Next the book is divided by continents. There is an introduction "title page" with a photograph of the continent on the planet. It includes information about the physical land including total area, lowest and highest points and largest river and lake. It also has political information like population, largest city area, country and most densely populated country. Next are the physical and political maps of the continent. Then there are pages of information about the continent with loads of photographs and information. 

Then the book goes through sections of the continent. For some it is by country (like North America) and others are divided by sections (see photo below). There is information about each section including things like largest and smallest countries (if it is a section), most and least populous countries, predominant religions, highest and lowest GDP per capita, highest and lowest life expectancy, as well as some fun facts.

Lesson 2:

Depending on what you are studying, use the atlas to answer questions like:
  • Which country has the highest life expectancy in the world (or a specific continent)? 
  • What language is the most predominant in the world?
  • What is the smallest country in area?
  • What is the difference between the areas of the largest country and the smallest country?

After the continents comes information on the oceans. The "title" page includes things like total surface area and percentage of the earth, largest and smallest oceans, greatest depth, longest mountain range and tallest mountain, greatest tidal range and largest coral reef ecosystem. Then there is explanation about investigating the oceans and things like the underwater landscape. Then it goes through each of the four main oceans with statistics like surface area, percentage of Earth's water, greatest depth, highest and lowest tide heights as well as some fun facts.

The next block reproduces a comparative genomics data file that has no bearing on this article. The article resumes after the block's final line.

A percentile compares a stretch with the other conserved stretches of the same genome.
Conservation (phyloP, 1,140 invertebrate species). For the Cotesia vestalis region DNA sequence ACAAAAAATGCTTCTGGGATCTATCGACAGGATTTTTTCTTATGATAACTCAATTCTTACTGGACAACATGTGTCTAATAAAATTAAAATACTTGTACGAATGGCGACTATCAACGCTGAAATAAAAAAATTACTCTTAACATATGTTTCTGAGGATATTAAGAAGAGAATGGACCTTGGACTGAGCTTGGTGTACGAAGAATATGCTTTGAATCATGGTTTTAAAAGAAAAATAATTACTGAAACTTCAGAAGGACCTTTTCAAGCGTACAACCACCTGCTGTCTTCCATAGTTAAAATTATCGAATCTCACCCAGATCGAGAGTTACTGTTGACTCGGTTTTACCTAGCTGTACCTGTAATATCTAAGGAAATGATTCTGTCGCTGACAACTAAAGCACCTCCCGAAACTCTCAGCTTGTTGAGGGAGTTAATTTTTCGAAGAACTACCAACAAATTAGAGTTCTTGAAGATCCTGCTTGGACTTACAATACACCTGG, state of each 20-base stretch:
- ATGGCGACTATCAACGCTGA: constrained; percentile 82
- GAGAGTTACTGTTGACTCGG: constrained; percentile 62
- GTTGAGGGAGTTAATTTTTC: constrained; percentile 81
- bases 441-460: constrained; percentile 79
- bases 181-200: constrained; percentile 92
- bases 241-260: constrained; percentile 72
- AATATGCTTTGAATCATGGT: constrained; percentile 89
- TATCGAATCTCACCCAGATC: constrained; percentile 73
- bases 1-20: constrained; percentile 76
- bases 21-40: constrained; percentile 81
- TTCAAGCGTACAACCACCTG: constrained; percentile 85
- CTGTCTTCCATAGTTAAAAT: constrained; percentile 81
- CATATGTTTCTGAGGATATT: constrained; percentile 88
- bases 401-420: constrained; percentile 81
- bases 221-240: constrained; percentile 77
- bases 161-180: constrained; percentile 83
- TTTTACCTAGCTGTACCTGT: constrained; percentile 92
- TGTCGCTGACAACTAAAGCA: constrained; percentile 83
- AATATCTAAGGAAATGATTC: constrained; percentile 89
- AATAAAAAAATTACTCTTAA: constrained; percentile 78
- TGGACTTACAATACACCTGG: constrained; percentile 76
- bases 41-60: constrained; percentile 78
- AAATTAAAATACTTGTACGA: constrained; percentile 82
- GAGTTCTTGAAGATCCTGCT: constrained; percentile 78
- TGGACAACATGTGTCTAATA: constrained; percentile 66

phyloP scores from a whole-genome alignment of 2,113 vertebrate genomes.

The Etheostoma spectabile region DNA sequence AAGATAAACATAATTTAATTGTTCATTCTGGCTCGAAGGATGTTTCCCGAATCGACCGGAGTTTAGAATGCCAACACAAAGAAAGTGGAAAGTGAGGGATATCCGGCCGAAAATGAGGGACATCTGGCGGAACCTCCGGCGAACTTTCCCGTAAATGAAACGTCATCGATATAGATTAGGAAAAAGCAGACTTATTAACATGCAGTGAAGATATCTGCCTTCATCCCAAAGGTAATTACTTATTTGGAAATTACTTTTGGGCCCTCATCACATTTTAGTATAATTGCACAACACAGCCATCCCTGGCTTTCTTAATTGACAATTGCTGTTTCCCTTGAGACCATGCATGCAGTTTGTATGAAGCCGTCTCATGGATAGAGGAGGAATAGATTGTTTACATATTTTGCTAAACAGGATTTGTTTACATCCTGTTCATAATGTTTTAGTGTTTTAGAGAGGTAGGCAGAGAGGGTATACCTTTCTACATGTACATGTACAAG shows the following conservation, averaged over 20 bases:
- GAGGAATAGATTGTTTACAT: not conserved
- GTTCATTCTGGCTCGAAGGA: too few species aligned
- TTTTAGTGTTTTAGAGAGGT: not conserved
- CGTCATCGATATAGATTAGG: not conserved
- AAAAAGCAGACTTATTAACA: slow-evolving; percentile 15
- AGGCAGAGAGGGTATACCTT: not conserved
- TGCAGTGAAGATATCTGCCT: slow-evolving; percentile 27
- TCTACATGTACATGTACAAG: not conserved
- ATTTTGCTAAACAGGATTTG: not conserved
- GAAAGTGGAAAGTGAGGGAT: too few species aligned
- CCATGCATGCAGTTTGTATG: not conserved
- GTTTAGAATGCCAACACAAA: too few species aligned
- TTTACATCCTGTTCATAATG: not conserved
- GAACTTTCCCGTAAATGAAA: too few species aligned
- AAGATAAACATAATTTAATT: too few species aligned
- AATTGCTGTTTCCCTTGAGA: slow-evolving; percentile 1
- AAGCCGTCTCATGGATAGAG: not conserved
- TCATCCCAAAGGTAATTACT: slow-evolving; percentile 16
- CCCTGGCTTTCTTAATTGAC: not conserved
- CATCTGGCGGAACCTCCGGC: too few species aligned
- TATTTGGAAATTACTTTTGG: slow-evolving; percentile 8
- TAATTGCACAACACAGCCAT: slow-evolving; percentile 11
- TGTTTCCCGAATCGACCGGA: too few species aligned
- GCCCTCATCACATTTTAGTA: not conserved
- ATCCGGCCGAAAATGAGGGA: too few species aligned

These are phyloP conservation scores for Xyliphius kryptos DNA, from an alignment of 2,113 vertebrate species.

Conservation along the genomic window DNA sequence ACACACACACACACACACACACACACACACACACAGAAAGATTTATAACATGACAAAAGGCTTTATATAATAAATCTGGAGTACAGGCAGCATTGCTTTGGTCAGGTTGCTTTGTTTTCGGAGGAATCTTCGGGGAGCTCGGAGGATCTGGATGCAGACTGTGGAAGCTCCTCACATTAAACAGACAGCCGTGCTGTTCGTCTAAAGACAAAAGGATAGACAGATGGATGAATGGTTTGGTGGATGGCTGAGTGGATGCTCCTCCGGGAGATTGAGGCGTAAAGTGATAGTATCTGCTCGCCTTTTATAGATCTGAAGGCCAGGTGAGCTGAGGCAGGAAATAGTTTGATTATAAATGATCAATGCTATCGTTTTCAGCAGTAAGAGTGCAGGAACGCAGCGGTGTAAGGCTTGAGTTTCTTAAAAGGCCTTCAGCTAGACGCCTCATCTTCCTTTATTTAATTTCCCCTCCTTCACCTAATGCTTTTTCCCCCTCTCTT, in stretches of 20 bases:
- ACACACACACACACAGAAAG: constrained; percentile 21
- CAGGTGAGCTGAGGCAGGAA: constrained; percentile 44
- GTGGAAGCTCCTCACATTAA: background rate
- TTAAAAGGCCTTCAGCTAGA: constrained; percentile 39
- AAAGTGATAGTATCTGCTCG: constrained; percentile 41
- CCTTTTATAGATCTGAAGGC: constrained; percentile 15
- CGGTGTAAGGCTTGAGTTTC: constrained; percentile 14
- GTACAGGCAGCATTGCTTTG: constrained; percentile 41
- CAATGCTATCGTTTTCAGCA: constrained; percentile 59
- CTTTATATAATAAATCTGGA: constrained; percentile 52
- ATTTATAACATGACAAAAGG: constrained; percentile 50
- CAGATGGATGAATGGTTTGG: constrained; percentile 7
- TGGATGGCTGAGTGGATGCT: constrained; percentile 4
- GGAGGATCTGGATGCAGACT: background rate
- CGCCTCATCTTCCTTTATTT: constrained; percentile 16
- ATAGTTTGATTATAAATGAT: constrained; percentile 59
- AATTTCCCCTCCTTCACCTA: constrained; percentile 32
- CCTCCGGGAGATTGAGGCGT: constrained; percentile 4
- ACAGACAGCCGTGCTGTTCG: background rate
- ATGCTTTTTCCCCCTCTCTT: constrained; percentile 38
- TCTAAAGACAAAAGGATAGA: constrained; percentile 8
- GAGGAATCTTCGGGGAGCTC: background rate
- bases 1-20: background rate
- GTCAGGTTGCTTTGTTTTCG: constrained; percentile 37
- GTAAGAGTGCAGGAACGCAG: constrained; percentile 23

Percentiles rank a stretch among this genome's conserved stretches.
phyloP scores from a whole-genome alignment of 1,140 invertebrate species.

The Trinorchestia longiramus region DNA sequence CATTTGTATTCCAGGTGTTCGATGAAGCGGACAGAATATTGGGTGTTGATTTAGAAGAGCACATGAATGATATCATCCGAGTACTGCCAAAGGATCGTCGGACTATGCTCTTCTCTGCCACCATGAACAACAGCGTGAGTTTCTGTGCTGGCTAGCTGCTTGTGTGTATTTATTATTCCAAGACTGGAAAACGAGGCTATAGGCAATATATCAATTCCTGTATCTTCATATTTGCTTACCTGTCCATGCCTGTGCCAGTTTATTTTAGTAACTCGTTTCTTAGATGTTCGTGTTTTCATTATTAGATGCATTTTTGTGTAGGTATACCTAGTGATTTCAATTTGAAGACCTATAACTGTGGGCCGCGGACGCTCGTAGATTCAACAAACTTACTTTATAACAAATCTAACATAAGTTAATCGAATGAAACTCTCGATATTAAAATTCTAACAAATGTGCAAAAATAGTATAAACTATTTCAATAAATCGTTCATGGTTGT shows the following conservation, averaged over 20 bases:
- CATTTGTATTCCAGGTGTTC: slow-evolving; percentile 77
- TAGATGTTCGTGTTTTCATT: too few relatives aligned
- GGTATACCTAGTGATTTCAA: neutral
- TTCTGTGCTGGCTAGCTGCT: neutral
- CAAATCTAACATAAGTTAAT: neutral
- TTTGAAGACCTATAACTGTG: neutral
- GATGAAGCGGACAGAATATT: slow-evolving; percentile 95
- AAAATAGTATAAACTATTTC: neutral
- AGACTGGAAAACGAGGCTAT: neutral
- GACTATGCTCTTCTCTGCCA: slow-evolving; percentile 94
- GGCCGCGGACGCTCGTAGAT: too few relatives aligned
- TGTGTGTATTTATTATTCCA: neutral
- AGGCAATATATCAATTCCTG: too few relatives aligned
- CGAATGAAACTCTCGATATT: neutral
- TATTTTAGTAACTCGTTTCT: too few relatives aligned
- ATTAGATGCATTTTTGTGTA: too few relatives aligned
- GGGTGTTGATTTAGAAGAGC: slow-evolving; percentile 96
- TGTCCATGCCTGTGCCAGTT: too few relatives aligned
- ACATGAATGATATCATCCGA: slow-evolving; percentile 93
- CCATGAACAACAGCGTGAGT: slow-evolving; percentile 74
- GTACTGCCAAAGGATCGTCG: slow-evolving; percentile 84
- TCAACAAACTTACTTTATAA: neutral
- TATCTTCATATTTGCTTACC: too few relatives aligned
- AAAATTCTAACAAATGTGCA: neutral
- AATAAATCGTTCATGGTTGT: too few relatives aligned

Lesson 3:

Many of our oceans have natural occurrences that cause storms. Explain the different storms and natural disasters that occur due to movement and activity in the oceans.

Lesson 4: 

While studying the water cycle, look at the oceans. How do they change over time? How does they water cycle affect the oceans?

The back of the book has different information like country flags and facts including area, population, percent urban, capital, languages, religion, GDP per capita and life expectancy for each country. There is a glossary, facts and figures, abbreviations, and conversions for measurements. Needless to say as a math teacher I could come up with many different questions using the facts and figures and conversions. 

Lesson 5:

a) When studying negative numbers, what is the height from the highest mountain to the deepest point in the ocean? What is the difference between the temperatures in the coldest and hottest places on Earth?
b) Change the answers from a) to metric measurements.
c) What percent of Japan's population lives in Tokyo?

Of course there is also plenty to use when studying animals in this book and looking at their habitat as well as what may be killing them. Some of the descriptions goes into the animals as well. So how are you going to use the latest World Atlas?